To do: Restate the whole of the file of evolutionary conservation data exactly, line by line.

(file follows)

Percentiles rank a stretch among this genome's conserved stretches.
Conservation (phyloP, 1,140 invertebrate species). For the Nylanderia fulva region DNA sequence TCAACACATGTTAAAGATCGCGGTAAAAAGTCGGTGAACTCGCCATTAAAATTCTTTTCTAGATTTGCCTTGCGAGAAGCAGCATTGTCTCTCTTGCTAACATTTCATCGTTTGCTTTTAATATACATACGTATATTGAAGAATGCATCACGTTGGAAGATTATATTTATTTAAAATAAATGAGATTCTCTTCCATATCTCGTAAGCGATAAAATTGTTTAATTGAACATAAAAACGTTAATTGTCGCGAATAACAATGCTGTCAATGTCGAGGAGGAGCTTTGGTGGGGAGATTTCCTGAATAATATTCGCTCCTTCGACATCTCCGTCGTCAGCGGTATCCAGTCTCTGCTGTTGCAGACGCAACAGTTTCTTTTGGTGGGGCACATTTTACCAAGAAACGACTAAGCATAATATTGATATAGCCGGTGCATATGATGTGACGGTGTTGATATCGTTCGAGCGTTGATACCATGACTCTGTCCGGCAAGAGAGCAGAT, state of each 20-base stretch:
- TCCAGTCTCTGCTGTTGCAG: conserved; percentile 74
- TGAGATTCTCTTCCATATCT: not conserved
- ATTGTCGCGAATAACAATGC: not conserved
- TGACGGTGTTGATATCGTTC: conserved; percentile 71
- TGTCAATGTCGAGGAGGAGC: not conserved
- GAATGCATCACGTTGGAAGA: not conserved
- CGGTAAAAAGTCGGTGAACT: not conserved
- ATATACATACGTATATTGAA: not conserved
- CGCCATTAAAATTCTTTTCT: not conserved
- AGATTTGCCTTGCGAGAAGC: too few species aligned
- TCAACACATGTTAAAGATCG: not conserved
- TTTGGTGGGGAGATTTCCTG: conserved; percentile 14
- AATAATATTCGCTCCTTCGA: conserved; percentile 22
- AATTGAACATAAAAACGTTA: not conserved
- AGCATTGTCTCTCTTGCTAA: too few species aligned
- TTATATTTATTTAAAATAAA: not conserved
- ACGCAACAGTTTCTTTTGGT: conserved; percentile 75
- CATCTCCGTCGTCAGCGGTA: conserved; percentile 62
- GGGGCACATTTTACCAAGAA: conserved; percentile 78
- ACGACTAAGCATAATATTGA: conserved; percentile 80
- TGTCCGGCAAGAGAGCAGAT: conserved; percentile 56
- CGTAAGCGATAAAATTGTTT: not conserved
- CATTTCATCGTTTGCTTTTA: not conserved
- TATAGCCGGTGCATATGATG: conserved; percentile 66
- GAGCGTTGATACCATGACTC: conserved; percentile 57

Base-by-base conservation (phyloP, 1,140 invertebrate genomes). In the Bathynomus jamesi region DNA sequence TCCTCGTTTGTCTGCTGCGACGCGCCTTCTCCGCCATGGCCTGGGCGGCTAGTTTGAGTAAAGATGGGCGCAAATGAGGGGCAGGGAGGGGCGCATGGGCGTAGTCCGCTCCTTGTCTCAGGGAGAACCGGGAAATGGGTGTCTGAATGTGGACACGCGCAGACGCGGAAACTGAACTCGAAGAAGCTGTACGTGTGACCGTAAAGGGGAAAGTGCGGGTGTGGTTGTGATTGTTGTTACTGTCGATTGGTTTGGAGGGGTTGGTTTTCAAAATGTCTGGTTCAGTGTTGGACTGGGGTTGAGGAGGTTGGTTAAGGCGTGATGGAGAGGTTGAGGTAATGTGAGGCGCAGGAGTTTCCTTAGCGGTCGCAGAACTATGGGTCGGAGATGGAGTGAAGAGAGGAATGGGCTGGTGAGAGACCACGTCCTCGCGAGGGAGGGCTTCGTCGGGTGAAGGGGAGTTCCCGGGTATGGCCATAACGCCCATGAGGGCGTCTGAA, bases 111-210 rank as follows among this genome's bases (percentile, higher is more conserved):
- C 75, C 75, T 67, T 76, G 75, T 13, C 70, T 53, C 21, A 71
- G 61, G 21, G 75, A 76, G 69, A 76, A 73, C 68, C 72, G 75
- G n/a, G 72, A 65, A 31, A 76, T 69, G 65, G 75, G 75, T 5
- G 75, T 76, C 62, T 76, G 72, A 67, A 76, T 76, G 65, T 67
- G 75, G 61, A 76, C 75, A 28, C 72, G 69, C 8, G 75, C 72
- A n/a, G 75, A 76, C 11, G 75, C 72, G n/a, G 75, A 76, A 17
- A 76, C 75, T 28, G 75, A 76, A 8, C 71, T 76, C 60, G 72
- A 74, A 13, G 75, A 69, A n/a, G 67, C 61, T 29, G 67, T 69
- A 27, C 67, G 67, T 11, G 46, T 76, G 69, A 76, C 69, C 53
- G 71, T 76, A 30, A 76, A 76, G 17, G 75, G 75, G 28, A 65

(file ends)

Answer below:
Percentiles rank a stretch among this genome's conserved stretches.
Conservation (phyloP, 1,140 invertebrate species). For the Nylanderia fulva region DNA sequence TCAACACATGTTAAAGATCGCGGTAAAAAGTCGGTGAACTCGCCATTAAAATTCTTTTCTAGATTTGCCTTGCGAGAAGCAGCATTGTCTCTCTTGCTAACATTTCATCGTTTGCTTTTAATATACATACGTATATTGAAGAATGCATCACGTTGGAAGATTATATTTATTTAAAATAAATGAGATTCTCTTCCATATCTCGTAAGCGATAAAATTGTTTAATTGAACATAAAAACGTTAATTGTCGCGAATAACAATGCTGTCAATGTCGAGGAGGAGCTTTGGTGGGGAGATTTCCTGAATAATATTCGCTCCTTCGACATCTCCGTCGTCAGCGGTATCCAGTCTCTGCTGTTGCAGACGCAACAGTTTCTTTTGGTGGGGCACATTTTACCAAGAAACGACTAAGCATAATATTGATATAGCCGGTGCATATGATGTGACGGTGTTGATATCGTTCGAGCGTTGATACCATGACTCTGTCCGGCAAGAGAGCAGAT, state of each 20-base stretch:
- TCCAGTCTCTGCTGTTGCAG: conserved; percentile 74
- TGAGATTCTCTTCCATATCT: not conserved
- ATTGTCGCGAATAACAATGC: not conserved
- TGACGGTGTTGATATCGTTC: conserved; percentile 71
- TGTCAATGTCGAGGAGGAGC: not conserved
- GAATGCATCACGTTGGAAGA: not conserved
- CGGTAAAAAGTCGGTGAACT: not conserved
- ATATACATACGTATATTGAA: not conserved
- CGCCATTAAAATTCTTTTCT: not conserved
- AGATTTGCCTTGCGAGAAGC: too few species aligned
- TCAACACATGTTAAAGATCG: not conserved
- TTTGGTGGGGAGATTTCCTG: conserved; percentile 14
- AATAATATTCGCTCCTTCGA: conserved; percentile 22
- AATTGAACATAAAAACGTTA: not conserved
- AGCATTGTCTCTCTTGCTAA: too few species aligned
- TTATATTTATTTAAAATAAA: not conserved
- ACGCAACAGTTTCTTTTGGT: conserved; percentile 75
- CATCTCCGTCGTCAGCGGTA: conserved; percentile 62
- GGGGCACATTTTACCAAGAA: conserved; percentile 78
- ACGACTAAGCATAATATTGA: conserved; percentile 80
- TGTCCGGCAAGAGAGCAGAT: conserved; percentile 56
- CGTAAGCGATAAAATTGTTT: not conserved
- CATTTCATCGTTTGCTTTTA: not conserved
- TATAGCCGGTGCATATGATG: conserved; percentile 66
- GAGCGTTGATACCATGACTC: conserved; percentile 57

Base-by-base conservation (phyloP, 1,140 invertebrate genomes). In the Bathynomus jamesi region DNA sequence TCCTCGTTTGTCTGCTGCGACGCGCCTTCTCCGCCATGGCCTGGGCGGCTAGTTTGAGTAAAGATGGGCGCAAATGAGGGGCAGGGAGGGGCGCATGGGCGTAGTCCGCTCCTTGTCTCAGGGAGAACCGGGAAATGGGTGTCTGAATGTGGACACGCGCAGACGCGGAAACTGAACTCGAAGAAGCTGTACGTGTGACCGTAAAGGGGAAAGTGCGGGTGTGGTTGTGATTGTTGTTACTGTCGATTGGTTTGGAGGGGTTGGTTTTCAAAATGTCTGGTTCAGTGTTGGACTGGGGTTGAGGAGGTTGGTTAAGGCGTGATGGAGAGGTTGAGGTAATGTGAGGCGCAGGAGTTTCCTTAGCGGTCGCAGAACTATGGGTCGGAGATGGAGTGAAGAGAGGAATGGGCTGGTGAGAGACCACGTCCTCGCGAGGGAGGGCTTCGTCGGGTGAAGGGGAGTTCCCGGGTATGGCCATAACGCCCATGAGGGCGTCTGAA, bases 111-210 rank as follows among this genome's bases (percentile, higher is more conserved):
- C 75, C 75, T 67, T 76, G 75, T 13, C 70, T 53, C 21, A 71
- G 61, G 21, G 75, A 76, G 69, A 76, A 73, C 68, C 72, G 75
- G n/a, G 72, A 65, A 31, A 76, T 69, G 65, G 75, G 75, T 5
- G 75, T 76, C 62, T 76, G 72, A 67, A 76, T 76, G 65, T 67
- G 75, G 61, A 76, C 75, A 28, C 72, G 69, C 8, G 75, C 72
- A n/a, G 75, A 76, C 11, G 75, C 72, G n/a, G 75, A 76, A 17
- A 76, C 75, T 28, G 75, A 76, A 8, C 71, T 76, C 60, G 72
- A 74, A 13, G 75, A 69, A n/a, G 67, C 61, T 29, G 67, T 69
- A 27, C 67, G 67, T 11, G 46, T 76, G 69, A 76, C 69, C 53
- G 71, T 76, A 30, A 76, A 76, G 17, G 75, G 75, G 28, A 65